Disturbance Zones of Influence on Boreal Songbird Communities in Northeastern Alberta

Amy Darling
Carol Stefan
Corey De La Mare
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Canada’s boreal forest is important habitat for many North American birds, which play a vital role in the health of forests, and provide ecosystem services. Expanding human development in northern Alberta raises concerns that fragmentation and loss of habitat could be leading to declines in forest wildlife. Objectives of this boreal songbird analysis were to examine habitat and disturbance associations of boreal songbirds, and determine what habitat and disturbance variables had the greatest influence on mature forest songbird relative  abundance and species richness, with the ultimate goal of developing an empirical habitat model to predict the influence of development on mature forest songbirds in northeastern Alberta.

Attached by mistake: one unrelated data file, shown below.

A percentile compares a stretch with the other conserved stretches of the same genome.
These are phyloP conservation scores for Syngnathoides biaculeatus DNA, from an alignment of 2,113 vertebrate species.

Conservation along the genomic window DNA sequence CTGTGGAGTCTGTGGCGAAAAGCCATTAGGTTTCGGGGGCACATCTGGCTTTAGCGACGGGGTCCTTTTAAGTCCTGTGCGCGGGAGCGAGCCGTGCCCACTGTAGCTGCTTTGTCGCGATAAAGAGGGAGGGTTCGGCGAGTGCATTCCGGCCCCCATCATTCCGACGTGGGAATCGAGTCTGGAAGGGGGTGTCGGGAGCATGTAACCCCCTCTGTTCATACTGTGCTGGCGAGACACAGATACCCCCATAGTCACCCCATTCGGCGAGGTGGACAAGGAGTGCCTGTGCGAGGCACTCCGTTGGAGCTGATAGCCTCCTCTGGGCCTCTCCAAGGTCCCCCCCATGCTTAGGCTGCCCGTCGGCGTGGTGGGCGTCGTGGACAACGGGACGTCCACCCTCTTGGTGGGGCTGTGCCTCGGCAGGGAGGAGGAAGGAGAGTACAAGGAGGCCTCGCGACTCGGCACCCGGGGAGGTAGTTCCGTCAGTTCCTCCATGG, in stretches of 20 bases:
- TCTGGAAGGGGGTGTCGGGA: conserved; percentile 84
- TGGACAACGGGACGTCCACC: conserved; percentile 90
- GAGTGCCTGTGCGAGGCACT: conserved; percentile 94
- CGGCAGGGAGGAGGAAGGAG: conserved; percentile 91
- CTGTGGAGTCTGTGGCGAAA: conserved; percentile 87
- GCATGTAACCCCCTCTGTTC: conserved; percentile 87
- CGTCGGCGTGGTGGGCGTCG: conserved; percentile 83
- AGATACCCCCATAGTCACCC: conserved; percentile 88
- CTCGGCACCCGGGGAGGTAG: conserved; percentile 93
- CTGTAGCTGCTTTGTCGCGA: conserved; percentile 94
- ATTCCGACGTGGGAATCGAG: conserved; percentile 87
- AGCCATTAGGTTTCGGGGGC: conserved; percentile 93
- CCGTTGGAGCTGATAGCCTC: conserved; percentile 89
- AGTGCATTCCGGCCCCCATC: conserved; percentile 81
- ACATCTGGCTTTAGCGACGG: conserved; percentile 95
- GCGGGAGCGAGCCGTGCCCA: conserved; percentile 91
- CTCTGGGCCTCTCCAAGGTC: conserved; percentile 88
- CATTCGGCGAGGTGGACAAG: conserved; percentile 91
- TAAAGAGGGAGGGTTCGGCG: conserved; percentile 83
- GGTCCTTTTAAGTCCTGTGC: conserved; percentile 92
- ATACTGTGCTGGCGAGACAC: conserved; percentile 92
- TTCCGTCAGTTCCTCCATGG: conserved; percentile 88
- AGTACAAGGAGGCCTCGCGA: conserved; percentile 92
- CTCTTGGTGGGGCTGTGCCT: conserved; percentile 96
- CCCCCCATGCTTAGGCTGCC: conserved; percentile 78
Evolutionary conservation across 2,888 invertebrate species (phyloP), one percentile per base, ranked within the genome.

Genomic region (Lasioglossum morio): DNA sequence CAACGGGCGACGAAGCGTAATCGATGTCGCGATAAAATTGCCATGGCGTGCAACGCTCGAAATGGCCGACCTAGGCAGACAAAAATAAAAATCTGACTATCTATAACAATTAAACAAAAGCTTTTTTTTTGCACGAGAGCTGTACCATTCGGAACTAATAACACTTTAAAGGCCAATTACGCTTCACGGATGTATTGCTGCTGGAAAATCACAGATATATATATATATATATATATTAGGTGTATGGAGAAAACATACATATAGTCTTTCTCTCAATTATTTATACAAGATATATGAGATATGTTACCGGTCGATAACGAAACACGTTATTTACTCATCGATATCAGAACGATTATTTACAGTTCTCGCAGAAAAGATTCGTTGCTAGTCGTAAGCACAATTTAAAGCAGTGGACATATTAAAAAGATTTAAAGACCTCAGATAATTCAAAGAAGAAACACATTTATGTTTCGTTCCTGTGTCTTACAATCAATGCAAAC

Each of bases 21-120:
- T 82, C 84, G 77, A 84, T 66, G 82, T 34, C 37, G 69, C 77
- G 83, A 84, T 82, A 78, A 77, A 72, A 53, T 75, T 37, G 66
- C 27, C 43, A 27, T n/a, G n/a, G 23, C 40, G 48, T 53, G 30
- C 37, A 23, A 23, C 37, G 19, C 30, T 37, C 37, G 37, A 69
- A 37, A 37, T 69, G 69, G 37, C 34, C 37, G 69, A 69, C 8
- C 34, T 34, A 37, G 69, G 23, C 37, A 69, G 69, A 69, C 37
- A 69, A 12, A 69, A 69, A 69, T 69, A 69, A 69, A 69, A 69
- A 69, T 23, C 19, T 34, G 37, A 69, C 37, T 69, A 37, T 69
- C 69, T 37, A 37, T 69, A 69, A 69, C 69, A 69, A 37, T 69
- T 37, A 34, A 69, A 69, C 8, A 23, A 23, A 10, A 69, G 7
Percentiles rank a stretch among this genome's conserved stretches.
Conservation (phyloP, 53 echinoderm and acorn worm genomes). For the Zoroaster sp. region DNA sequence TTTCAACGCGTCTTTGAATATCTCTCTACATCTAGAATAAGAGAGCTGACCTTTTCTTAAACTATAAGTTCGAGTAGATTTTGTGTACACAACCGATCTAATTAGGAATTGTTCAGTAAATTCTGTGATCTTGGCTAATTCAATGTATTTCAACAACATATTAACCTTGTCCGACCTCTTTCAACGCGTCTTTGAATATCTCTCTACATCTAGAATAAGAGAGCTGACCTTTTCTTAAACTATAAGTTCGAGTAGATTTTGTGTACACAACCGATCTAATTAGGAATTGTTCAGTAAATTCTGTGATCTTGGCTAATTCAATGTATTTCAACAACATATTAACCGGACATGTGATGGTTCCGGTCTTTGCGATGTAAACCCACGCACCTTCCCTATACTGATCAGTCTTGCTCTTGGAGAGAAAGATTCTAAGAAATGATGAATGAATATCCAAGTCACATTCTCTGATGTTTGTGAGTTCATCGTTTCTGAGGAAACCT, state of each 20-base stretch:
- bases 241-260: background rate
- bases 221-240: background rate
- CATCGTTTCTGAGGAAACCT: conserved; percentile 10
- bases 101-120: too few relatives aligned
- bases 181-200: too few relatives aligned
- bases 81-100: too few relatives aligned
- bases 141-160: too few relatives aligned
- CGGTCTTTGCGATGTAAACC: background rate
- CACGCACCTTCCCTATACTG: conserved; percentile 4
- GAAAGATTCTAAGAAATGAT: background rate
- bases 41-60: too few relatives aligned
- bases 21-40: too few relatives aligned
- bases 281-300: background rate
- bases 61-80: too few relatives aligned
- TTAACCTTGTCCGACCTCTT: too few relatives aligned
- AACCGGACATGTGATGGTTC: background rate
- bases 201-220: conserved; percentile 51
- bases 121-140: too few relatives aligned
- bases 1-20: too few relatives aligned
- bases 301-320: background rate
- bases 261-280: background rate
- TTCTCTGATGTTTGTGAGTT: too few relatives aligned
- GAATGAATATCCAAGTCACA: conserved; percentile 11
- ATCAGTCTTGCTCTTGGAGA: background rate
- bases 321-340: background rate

Though this research confirms that local habitat variables are important, considering only local scale variables would fail to account for important landscape level variation in songbird numbers. Examination of zones of influence should move beyond local, fine-scale examinations of distance from disturbance and consider the composition of surrounding natural habitats and cumulative effects of surrounding disturbance, which can influence songbird habitat choice in a hierarchical manner. Models combining local and landscape level variables (habitat composition and structure as well as disturbance types) are recommended to accurately predict development impacts on boreal songbirds.